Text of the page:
The lead guy flashed a badge at the two cops. ‘Special Agent Jones. We can take it from here, Officers.’

The cops stared at the badge like they’d never seen one before. They lowered their weapons.

Jones motioned to one of the agents, who walked round to Ben’s passenger door, yanked it open and grabbed the canvas bag from the seat. Jones took a pair of surgical rubber gloves from his jacket pocket and slipped them on before taking the bag from the other agent and reaching inside.

‘Well, now, look what we found,’ Jones chuckled as he drew out the.475 Linebaugh. He dropped the bag on the ground at his feet and turned the big revolver over in his gloved hands, admiring it. Flipped open the loading port, spun the cylinder. Then he twirled it around his finger, cowboy-style, and one of the other agents laughed. Jones turned to Ben with a ragged smile. ‘Now that is a nice gun.’

Ben didn’t reply. He was thinking hard and fast.

The agents all stepped closer. The woman’s eyes were fixed on Ben, and as he watched her he thought for a second he could sense some kind of doubtful hesitation on her face. The scowl was gone.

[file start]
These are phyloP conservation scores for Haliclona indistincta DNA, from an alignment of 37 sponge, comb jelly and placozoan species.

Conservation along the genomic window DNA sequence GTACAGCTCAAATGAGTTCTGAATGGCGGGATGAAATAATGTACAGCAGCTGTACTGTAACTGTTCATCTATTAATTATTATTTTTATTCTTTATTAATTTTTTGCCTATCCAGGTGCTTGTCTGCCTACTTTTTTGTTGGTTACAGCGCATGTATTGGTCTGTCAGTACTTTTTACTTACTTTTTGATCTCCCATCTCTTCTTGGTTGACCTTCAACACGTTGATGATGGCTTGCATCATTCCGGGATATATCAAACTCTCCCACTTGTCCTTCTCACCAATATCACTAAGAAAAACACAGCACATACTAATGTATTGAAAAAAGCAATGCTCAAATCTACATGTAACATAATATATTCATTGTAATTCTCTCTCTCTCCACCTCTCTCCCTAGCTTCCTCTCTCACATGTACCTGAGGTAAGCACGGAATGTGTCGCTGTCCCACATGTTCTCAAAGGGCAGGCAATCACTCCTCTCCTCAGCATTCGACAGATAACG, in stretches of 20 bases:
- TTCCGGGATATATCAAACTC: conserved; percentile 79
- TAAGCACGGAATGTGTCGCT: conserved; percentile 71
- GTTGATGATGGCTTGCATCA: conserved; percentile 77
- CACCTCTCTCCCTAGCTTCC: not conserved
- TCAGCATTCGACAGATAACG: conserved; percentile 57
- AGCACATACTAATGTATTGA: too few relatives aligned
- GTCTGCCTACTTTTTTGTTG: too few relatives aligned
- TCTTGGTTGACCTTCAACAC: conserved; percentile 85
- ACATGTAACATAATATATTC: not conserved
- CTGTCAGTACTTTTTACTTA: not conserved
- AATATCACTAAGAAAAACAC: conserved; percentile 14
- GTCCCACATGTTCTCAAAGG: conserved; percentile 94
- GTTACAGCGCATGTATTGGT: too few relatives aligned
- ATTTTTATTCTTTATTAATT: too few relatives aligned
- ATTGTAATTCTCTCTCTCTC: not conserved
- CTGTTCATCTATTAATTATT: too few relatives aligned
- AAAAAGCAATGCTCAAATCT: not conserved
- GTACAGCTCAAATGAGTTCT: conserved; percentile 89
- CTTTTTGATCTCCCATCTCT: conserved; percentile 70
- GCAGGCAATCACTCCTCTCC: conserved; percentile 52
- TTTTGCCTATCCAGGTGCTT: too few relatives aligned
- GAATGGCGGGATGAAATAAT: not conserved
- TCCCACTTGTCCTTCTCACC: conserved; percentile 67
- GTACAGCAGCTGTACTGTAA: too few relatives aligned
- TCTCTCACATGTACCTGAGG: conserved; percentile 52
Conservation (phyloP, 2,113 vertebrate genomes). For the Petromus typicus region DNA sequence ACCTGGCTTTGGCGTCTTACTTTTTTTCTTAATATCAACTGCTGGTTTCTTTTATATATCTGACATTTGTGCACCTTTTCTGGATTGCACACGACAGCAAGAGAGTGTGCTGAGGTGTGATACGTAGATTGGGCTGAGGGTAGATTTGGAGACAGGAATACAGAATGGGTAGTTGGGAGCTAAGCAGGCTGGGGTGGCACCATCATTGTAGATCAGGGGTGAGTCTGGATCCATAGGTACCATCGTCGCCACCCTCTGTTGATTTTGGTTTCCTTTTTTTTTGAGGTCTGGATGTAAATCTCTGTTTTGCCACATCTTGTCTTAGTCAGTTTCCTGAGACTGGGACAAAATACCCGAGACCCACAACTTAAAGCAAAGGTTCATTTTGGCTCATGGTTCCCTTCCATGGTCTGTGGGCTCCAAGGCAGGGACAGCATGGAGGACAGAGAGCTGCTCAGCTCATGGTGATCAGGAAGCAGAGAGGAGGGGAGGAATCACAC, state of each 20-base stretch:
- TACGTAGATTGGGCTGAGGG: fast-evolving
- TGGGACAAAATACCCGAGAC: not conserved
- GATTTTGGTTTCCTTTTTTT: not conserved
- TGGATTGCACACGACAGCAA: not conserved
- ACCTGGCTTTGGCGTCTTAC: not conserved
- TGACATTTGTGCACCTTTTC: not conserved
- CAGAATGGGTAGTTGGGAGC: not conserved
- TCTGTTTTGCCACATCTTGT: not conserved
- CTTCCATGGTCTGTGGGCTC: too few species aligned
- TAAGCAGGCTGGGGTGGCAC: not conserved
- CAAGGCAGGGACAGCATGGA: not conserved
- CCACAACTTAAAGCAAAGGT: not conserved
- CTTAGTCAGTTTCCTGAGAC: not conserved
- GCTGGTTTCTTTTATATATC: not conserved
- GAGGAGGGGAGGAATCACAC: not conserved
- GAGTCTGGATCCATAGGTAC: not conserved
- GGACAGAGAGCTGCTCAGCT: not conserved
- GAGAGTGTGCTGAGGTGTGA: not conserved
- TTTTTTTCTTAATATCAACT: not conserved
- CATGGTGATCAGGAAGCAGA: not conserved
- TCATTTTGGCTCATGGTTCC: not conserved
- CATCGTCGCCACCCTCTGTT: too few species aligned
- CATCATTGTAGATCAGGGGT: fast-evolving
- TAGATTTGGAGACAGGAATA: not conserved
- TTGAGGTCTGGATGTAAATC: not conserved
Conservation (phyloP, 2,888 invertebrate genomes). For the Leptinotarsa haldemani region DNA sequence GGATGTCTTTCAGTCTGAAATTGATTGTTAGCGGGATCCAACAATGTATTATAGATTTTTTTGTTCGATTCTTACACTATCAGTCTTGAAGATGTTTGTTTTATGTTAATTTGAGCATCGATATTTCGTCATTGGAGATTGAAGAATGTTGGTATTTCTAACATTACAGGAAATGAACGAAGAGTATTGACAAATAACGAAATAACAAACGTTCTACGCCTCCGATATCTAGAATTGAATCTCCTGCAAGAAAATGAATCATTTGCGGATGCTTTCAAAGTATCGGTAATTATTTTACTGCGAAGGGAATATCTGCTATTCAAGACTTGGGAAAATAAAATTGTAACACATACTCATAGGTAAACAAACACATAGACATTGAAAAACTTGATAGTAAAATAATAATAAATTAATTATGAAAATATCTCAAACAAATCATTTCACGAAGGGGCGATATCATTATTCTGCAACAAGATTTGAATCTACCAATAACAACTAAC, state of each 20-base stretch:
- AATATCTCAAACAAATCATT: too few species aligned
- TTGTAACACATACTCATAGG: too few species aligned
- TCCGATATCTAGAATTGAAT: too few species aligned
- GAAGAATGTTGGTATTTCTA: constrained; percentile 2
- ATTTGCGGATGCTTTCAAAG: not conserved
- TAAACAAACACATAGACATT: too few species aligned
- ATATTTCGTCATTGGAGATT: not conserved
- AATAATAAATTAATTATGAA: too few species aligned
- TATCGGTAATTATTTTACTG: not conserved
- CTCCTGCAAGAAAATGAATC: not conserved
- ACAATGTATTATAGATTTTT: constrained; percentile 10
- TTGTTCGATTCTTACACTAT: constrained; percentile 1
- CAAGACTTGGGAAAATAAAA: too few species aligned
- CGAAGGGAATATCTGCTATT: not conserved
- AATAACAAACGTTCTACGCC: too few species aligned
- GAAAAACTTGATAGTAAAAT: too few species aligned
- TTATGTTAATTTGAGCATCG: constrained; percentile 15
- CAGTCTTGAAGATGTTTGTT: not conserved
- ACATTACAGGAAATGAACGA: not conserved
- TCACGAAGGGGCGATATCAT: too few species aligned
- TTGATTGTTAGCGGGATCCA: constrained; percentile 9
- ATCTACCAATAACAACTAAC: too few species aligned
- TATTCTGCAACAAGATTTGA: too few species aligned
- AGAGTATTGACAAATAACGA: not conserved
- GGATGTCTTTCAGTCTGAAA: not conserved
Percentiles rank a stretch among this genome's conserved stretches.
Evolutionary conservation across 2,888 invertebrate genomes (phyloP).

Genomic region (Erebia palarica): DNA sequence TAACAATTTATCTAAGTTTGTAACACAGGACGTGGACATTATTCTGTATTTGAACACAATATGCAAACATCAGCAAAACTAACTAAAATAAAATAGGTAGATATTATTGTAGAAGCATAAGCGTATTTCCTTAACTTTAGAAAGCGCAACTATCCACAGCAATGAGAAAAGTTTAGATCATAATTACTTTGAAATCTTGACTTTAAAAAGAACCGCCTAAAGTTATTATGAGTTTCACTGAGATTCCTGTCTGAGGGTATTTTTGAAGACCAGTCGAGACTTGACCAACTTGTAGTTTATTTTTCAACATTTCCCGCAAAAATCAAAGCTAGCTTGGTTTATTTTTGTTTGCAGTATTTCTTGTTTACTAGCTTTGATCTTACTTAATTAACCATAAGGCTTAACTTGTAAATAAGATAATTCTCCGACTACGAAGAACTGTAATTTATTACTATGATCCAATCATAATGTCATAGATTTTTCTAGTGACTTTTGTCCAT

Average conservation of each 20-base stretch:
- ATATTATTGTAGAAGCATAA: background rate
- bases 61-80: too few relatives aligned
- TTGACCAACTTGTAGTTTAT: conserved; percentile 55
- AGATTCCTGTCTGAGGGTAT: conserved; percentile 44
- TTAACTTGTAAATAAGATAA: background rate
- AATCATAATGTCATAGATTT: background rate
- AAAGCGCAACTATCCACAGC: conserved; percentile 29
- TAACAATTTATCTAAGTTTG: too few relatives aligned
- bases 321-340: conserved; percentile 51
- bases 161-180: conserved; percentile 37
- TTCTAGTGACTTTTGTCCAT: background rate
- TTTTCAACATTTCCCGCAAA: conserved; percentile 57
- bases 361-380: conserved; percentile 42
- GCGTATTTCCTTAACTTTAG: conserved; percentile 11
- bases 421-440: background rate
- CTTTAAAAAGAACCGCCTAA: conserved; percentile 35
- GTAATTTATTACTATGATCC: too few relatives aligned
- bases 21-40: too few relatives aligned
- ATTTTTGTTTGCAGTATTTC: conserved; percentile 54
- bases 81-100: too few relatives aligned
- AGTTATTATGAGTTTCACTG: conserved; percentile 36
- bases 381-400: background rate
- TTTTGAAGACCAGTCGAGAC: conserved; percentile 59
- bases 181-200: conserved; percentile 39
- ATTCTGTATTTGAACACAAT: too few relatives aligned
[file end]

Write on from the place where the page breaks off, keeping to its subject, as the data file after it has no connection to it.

Jones took out his phone and dialled. ‘It’s me. Good news. Got your Mr Hope right here. OK.’

Ben frowned. This was weird procedure.

Jones snapped the phone shut and turned to the two cops. ‘I don’t think we’ll be needing you any more, Officers,’ he said, dismissing them with a gesture.

The cops glanced at one another and started walking back to their cruiser. They had their hands on the door handles and were about to climb inside when Jones seemed to have an afterthought and called them. ‘Hold on a minute, Officers. Just one thing.’

The younger cop narrowed his eyes at him. ‘What?’

Jones smiled again, a knowing kind of smile that made his whole face crease up and his eyes become slits. He glanced at the.475 revolver in his hand.

Then he thumbed back the hammer, raised the revolver out to arm’s length and shot the younger guy right through the face from ten feet away.